The kbd package provides the dumpkeys and loadkeys programs for manipulating the keyboard translation tables.
dumpkeys | sed 's/Caps_Lock/Control/g' | loadkeys
Run dumpkeys to see the current translation tables:
The first line should be something like:
That means that the each keycode line in the file will contain up to 256 values corresponding to what is to happen when that key is pressed and certian modifiers are in effect. The 0-based index of the column serves as a bitmask in accordance with the table below:
For example, the value in column 129 is what happens when the keycode is pressed while shift (1) and ctrlr (128) are in effect.
You’ll also see a bunch of keycode lines:
keycode 5 = four dollar dollar control keycode 5 = Control_backslash alt keycode 5 = Meta_four shift alt keycode 5 = Meta_dollar control alt keycode 5 = Meta_Control_backslash
Ignore the indentation; the whitespace preceeding the last four lines is insignificant. However, the first line uses a different syntax from the last four.
The first line uses the standard syntax. When keycode 5 is pressed, which happens to be the “4” keyy:
- if no modifiers are in effect, “4” is output.
- if only shift is in effect, “$” is output.
- if only altgr is in effect, “4” is output.
The omitted 253 columns are implicitly set to VoidSymbol which ensures that the key has no effect with those modifier combinations.
The last four lines use an alternate syntax which abandons the columns approach in favor of explicitly listing the modifiers.
To see which keycodes corresponding to the physical keys on your keyboard, run
showkeys and start pressing buttons. I’ll run it and press caps lock:
# showkey kb mode was UNICODE [ if you are trying this under X, it might not work since the X server is also reading /dev/console ] press any key (program terminates 10s after last keypress)... keycode 28 release keycode 58 press keycode 58 release
First output is “keycode 28 release.” Keycode 28 is the enter key on my keyboard, so that is simply me releasing the enter key after starting the program.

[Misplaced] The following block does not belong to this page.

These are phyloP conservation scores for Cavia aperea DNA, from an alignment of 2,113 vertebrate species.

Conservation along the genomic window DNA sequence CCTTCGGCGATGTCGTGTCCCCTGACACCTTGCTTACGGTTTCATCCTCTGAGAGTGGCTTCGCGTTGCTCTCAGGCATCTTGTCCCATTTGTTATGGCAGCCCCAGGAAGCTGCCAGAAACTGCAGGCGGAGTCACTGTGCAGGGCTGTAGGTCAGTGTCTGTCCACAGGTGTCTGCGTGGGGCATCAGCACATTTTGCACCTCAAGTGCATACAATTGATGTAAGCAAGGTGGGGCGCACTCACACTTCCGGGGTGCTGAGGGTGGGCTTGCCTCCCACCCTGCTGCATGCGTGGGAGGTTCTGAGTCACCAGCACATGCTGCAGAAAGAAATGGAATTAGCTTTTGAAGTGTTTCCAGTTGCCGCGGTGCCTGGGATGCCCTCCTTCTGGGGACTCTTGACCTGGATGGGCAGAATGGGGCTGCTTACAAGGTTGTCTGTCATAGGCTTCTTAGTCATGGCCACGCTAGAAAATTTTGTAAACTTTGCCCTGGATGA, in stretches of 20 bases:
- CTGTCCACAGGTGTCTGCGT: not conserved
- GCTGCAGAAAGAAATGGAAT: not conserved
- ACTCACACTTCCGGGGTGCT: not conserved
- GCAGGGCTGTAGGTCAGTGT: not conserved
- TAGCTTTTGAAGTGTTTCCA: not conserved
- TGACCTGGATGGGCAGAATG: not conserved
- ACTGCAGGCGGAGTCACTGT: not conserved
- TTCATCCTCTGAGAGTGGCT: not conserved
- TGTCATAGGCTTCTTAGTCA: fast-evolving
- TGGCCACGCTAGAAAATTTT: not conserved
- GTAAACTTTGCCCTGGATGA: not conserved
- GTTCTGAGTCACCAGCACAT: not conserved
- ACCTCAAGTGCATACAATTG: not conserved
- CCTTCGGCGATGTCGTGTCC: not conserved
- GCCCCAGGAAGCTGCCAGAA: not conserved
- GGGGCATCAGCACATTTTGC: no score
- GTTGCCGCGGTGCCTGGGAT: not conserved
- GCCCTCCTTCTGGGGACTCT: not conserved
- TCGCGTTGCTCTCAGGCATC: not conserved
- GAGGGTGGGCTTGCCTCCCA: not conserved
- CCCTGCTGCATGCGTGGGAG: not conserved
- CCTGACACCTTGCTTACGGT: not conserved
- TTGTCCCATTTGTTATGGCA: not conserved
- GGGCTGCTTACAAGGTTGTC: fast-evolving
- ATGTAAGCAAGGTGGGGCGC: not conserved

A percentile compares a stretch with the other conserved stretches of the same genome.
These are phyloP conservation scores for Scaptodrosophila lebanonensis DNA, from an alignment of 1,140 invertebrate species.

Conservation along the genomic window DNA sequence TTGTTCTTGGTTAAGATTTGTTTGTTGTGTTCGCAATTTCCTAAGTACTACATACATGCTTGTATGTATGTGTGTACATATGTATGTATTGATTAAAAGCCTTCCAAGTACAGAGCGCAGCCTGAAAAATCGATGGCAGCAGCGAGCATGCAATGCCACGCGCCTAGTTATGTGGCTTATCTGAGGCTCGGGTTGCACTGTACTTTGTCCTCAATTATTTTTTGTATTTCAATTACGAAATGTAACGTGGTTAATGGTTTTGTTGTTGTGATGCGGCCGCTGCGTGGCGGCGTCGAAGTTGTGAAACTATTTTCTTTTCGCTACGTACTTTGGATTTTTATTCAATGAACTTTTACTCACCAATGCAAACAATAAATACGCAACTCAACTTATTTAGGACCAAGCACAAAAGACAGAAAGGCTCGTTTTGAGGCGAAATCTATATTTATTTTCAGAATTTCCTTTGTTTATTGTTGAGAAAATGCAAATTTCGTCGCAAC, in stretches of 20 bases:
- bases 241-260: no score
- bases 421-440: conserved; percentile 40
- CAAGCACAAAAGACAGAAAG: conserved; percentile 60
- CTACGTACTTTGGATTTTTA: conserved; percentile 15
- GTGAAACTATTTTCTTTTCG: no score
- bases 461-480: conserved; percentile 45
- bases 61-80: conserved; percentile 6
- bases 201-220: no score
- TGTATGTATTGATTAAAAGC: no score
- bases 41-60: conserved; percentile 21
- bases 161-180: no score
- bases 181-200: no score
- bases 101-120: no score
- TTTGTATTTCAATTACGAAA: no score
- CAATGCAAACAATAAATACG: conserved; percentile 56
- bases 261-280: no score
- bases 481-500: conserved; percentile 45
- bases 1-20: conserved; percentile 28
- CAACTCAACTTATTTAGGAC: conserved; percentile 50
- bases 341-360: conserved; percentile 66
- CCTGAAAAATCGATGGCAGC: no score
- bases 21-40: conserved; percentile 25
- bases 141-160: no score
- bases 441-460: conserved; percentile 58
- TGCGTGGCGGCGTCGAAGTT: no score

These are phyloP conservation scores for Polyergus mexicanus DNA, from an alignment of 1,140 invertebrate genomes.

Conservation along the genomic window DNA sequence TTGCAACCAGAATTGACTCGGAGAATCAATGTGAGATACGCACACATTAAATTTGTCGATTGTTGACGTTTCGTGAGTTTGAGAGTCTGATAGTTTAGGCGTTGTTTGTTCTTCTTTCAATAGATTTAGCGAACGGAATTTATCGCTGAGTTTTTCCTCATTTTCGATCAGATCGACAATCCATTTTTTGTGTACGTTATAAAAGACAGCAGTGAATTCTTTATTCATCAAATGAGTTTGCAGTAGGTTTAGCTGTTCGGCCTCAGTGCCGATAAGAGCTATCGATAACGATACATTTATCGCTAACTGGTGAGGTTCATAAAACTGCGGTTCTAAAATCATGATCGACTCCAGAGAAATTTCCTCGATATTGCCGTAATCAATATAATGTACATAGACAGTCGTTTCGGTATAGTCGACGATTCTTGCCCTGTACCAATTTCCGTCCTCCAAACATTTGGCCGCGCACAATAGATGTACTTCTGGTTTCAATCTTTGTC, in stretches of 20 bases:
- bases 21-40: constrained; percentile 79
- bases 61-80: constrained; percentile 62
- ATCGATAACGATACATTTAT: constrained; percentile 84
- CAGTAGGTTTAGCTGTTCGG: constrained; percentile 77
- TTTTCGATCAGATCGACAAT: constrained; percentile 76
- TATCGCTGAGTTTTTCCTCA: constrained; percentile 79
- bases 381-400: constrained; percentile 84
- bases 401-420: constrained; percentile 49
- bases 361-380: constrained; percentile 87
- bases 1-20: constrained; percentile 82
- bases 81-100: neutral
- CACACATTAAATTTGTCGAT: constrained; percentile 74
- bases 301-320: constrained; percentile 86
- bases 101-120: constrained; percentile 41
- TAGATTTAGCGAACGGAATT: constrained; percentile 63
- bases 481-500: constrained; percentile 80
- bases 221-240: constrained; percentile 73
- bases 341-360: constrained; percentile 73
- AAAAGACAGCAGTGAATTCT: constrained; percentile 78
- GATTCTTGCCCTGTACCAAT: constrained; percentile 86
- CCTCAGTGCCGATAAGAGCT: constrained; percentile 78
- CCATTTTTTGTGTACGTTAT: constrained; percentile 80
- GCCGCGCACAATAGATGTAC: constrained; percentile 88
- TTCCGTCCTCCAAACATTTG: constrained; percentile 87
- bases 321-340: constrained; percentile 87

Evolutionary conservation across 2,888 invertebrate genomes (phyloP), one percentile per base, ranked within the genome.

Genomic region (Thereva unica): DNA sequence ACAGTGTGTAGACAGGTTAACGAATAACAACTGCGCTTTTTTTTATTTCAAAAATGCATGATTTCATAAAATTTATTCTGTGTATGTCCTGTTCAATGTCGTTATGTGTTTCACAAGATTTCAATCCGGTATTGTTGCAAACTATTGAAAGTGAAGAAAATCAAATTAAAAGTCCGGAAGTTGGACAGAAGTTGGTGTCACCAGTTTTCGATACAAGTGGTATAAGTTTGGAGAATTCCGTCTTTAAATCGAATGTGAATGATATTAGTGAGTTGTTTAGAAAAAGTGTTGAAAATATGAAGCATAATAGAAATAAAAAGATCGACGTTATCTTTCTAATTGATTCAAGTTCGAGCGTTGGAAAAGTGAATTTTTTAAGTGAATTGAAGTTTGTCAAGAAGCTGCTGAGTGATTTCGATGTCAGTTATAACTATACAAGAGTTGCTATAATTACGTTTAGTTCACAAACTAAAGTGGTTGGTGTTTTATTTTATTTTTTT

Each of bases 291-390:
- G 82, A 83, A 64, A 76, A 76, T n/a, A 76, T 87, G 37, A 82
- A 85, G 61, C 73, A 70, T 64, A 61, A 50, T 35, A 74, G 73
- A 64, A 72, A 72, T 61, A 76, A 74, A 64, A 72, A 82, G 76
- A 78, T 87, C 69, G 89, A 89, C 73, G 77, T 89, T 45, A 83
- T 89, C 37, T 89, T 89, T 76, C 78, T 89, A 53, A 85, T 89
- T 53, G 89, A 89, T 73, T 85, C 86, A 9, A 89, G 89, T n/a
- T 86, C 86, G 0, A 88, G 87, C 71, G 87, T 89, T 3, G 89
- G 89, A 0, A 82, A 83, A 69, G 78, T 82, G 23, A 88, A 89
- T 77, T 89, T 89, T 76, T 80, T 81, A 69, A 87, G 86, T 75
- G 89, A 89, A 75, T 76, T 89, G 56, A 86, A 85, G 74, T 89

The next lines corresponding to me pressing and releasing the caps lock key which turns out to be keycode 58.
dumpkeys -l will give you a ton of information, including the table of modifiers above as well as different actions that you can map to keycodes. You can output strings, cycle through virtual consoles, etc.
Mapping Caps Lock
Let’s see where Caps Lock is defined:
# dumpkeys | grep Caps_Lock keycode 58 = Caps_Lock Caps_Lock Caps_Lock control keycode 58 = Caps_Lock shift control keycode 58 = Caps_Lock altgr control keycode 58 = Caps_Lock alt keycode 58 = Caps_Lock shift alt keycode 58 = Caps_Lock control alt keycode 58 = Caps_Lock
The syntax should be familiar. The first line gives keycode 58 the action of Caps_Lock when it is pressed by itself or in combination with either shift or altgr, and the subsequent lines give keycode 58 the action of Caps_Lock for an assortment of additional modifiers.
Simply changing Caps_Lock to Control in the above does the intended mapping.
In Arch Linux, to make it permanent, you can save the altered mapping to a new file in /usr/share/kbd/keymaps/:
dumpkeys | sed 's/Caps_Lock/Control' > /usr/share/kbd/keymaps/personal.map
And then ensure the following appears in your /etc/vconsole.conf: